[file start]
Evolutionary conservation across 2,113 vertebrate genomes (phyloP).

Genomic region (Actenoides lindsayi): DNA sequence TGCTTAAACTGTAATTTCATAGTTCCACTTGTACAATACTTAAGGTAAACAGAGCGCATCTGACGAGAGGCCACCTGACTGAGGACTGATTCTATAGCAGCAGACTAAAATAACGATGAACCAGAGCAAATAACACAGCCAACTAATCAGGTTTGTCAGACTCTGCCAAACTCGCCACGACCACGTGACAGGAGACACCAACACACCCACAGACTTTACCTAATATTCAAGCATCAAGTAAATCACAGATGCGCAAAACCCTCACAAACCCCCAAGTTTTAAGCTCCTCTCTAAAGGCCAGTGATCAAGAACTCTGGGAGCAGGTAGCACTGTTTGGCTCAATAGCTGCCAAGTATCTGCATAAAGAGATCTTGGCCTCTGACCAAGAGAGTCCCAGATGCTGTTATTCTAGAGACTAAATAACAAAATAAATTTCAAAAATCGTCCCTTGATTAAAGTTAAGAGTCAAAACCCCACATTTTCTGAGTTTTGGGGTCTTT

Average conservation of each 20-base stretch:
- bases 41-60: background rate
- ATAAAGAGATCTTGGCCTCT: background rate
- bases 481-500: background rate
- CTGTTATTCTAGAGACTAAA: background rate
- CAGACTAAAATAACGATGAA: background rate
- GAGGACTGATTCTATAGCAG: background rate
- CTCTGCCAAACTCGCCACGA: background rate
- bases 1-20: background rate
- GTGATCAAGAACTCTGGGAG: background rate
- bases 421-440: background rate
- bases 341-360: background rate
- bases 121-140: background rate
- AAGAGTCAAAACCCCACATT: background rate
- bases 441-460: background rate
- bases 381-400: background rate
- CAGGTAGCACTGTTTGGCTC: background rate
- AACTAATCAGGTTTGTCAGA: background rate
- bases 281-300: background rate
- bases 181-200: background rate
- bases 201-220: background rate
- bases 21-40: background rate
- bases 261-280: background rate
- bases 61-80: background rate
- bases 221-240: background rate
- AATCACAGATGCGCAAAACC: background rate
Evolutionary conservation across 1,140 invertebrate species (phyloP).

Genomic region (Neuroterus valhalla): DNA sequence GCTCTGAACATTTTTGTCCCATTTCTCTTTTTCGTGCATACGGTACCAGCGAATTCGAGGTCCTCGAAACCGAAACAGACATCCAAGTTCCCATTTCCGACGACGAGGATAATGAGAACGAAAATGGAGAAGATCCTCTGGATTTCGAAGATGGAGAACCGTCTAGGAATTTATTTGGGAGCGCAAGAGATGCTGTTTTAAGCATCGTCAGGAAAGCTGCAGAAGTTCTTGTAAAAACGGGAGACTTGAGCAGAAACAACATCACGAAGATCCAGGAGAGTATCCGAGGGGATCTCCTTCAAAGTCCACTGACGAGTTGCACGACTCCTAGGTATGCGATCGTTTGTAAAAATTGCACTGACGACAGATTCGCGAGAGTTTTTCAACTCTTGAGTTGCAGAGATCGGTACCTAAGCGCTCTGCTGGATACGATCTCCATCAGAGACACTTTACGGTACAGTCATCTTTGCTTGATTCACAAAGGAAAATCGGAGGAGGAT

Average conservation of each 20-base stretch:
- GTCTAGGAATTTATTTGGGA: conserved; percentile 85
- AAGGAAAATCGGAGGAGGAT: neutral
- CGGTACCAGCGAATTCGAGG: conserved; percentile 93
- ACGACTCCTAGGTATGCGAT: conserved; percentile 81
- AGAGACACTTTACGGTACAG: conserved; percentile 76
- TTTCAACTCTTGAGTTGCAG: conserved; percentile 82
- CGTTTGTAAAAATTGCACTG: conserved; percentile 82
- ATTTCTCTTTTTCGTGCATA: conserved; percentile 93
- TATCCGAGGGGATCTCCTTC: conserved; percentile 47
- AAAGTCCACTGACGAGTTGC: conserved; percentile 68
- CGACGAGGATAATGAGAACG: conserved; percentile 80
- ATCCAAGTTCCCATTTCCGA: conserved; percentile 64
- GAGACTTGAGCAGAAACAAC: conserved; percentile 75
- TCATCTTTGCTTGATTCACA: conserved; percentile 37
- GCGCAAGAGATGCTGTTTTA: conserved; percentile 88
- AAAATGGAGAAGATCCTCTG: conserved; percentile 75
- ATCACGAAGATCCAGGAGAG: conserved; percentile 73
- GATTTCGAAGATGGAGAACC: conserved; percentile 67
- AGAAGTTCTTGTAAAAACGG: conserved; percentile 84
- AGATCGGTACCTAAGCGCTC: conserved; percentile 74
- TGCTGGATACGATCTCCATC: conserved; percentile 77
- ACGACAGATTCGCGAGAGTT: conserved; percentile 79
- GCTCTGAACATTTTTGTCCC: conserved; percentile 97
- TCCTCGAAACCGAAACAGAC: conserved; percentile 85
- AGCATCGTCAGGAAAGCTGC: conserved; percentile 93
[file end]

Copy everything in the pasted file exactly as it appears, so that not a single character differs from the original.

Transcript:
Evolutionary conservation across 2,113 vertebrate genomes (phyloP).

Genomic region (Actenoides lindsayi): DNA sequence TGCTTAAACTGTAATTTCATAGTTCCACTTGTACAATACTTAAGGTAAACAGAGCGCATCTGACGAGAGGCCACCTGACTGAGGACTGATTCTATAGCAGCAGACTAAAATAACGATGAACCAGAGCAAATAACACAGCCAACTAATCAGGTTTGTCAGACTCTGCCAAACTCGCCACGACCACGTGACAGGAGACACCAACACACCCACAGACTTTACCTAATATTCAAGCATCAAGTAAATCACAGATGCGCAAAACCCTCACAAACCCCCAAGTTTTAAGCTCCTCTCTAAAGGCCAGTGATCAAGAACTCTGGGAGCAGGTAGCACTGTTTGGCTCAATAGCTGCCAAGTATCTGCATAAAGAGATCTTGGCCTCTGACCAAGAGAGTCCCAGATGCTGTTATTCTAGAGACTAAATAACAAAATAAATTTCAAAAATCGTCCCTTGATTAAAGTTAAGAGTCAAAACCCCACATTTTCTGAGTTTTGGGGTCTTT

Average conservation of each 20-base stretch:
- bases 41-60: background rate
- ATAAAGAGATCTTGGCCTCT: background rate
- bases 481-500: background rate
- CTGTTATTCTAGAGACTAAA: background rate
- CAGACTAAAATAACGATGAA: background rate
- GAGGACTGATTCTATAGCAG: background rate
- CTCTGCCAAACTCGCCACGA: background rate
- bases 1-20: background rate
- GTGATCAAGAACTCTGGGAG: background rate
- bases 421-440: background rate
- bases 341-360: background rate
- bases 121-140: background rate
- AAGAGTCAAAACCCCACATT: background rate
- bases 441-460: background rate
- bases 381-400: background rate
- CAGGTAGCACTGTTTGGCTC: background rate
- AACTAATCAGGTTTGTCAGA: background rate
- bases 281-300: background rate
- bases 181-200: background rate
- bases 201-220: background rate
- bases 21-40: background rate
- bases 261-280: background rate
- bases 61-80: background rate
- bases 221-240: background rate
- AATCACAGATGCGCAAAACC: background rate
Evolutionary conservation across 1,140 invertebrate species (phyloP).

Genomic region (Neuroterus valhalla): DNA sequence GCTCTGAACATTTTTGTCCCATTTCTCTTTTTCGTGCATACGGTACCAGCGAATTCGAGGTCCTCGAAACCGAAACAGACATCCAAGTTCCCATTTCCGACGACGAGGATAATGAGAACGAAAATGGAGAAGATCCTCTGGATTTCGAAGATGGAGAACCGTCTAGGAATTTATTTGGGAGCGCAAGAGATGCTGTTTTAAGCATCGTCAGGAAAGCTGCAGAAGTTCTTGTAAAAACGGGAGACTTGAGCAGAAACAACATCACGAAGATCCAGGAGAGTATCCGAGGGGATCTCCTTCAAAGTCCACTGACGAGTTGCACGACTCCTAGGTATGCGATCGTTTGTAAAAATTGCACTGACGACAGATTCGCGAGAGTTTTTCAACTCTTGAGTTGCAGAGATCGGTACCTAAGCGCTCTGCTGGATACGATCTCCATCAGAGACACTTTACGGTACAGTCATCTTTGCTTGATTCACAAAGGAAAATCGGAGGAGGAT

Average conservation of each 20-base stretch:
- GTCTAGGAATTTATTTGGGA: conserved; percentile 85
- AAGGAAAATCGGAGGAGGAT: neutral
- CGGTACCAGCGAATTCGAGG: conserved; percentile 93
- ACGACTCCTAGGTATGCGAT: conserved; percentile 81
- AGAGACACTTTACGGTACAG: conserved; percentile 76
- TTTCAACTCTTGAGTTGCAG: conserved; percentile 82
- CGTTTGTAAAAATTGCACTG: conserved; percentile 82
- ATTTCTCTTTTTCGTGCATA: conserved; percentile 93
- TATCCGAGGGGATCTCCTTC: conserved; percentile 47
- AAAGTCCACTGACGAGTTGC: conserved; percentile 68
- CGACGAGGATAATGAGAACG: conserved; percentile 80
- ATCCAAGTTCCCATTTCCGA: conserved; percentile 64
- GAGACTTGAGCAGAAACAAC: conserved; percentile 75
- TCATCTTTGCTTGATTCACA: conserved; percentile 37
- GCGCAAGAGATGCTGTTTTA: conserved; percentile 88
- AAAATGGAGAAGATCCTCTG: conserved; percentile 75
- ATCACGAAGATCCAGGAGAG: conserved; percentile 73
- GATTTCGAAGATGGAGAACC: conserved; percentile 67
- AGAAGTTCTTGTAAAAACGG: conserved; percentile 84
- AGATCGGTACCTAAGCGCTC: conserved; percentile 74
- TGCTGGATACGATCTCCATC: conserved; percentile 77
- ACGACAGATTCGCGAGAGTT: conserved; percentile 79
- GCTCTGAACATTTTTGTCCC: conserved; percentile 97
- TCCTCGAAACCGAAACAGAC: conserved; percentile 85
- AGCATCGTCAGGAAAGCTGC: conserved; percentile 93